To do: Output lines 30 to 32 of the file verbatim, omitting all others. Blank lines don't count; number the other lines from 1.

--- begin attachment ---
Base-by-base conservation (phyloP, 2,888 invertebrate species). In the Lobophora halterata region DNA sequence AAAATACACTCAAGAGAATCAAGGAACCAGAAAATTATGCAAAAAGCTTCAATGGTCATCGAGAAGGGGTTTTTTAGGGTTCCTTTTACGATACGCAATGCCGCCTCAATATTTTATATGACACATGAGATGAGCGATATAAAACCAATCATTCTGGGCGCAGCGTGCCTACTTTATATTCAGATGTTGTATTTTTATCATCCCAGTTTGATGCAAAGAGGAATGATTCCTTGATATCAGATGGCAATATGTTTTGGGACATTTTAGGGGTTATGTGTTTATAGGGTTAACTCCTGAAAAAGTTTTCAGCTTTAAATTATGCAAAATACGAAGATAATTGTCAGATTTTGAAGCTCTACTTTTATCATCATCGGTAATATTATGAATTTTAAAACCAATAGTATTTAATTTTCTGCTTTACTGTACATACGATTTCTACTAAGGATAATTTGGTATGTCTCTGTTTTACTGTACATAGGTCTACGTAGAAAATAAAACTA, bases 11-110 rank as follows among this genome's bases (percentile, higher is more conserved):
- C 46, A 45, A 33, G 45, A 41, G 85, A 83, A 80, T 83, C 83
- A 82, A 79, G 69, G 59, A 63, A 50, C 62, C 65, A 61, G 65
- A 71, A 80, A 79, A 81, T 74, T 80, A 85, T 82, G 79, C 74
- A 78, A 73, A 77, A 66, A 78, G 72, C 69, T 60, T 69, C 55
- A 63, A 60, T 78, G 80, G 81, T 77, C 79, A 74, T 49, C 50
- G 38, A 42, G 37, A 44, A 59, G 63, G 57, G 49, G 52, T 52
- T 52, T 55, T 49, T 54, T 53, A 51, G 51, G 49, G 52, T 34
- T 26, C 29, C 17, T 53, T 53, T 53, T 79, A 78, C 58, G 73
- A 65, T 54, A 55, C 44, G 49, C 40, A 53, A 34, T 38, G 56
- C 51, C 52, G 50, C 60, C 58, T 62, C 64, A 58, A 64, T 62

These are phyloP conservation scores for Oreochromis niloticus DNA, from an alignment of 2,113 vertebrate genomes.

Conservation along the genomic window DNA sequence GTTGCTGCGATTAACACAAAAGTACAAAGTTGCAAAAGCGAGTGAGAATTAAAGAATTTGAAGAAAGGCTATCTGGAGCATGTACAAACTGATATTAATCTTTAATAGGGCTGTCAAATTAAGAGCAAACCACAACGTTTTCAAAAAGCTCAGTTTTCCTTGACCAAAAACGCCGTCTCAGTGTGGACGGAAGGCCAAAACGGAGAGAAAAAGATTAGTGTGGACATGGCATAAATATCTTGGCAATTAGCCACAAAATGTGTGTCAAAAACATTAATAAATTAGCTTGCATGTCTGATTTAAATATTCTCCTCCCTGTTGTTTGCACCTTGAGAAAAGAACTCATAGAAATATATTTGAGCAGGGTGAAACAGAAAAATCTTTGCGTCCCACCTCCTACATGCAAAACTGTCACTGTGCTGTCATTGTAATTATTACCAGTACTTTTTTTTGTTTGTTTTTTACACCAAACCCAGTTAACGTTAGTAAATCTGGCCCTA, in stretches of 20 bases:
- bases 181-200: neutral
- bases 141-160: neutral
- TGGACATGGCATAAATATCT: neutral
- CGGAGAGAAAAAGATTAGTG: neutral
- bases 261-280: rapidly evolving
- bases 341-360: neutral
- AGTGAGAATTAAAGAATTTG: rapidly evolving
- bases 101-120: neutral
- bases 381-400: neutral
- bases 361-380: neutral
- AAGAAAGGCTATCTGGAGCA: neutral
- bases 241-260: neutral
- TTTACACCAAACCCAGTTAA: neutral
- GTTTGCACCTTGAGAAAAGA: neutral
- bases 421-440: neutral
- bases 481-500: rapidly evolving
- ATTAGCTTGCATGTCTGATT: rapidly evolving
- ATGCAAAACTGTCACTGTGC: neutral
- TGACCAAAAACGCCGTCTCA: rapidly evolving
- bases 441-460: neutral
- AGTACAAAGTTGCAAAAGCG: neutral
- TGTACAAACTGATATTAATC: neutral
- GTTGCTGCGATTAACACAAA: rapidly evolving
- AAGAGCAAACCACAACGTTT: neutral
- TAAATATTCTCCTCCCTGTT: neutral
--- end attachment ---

- ATTAGCTTGCATGTCTGATT: rapidly evolving
- ATGCAAAACTGTCACTGTGC: neutral
- TGACCAAAAACGCCGTCTCA: rapidly evolving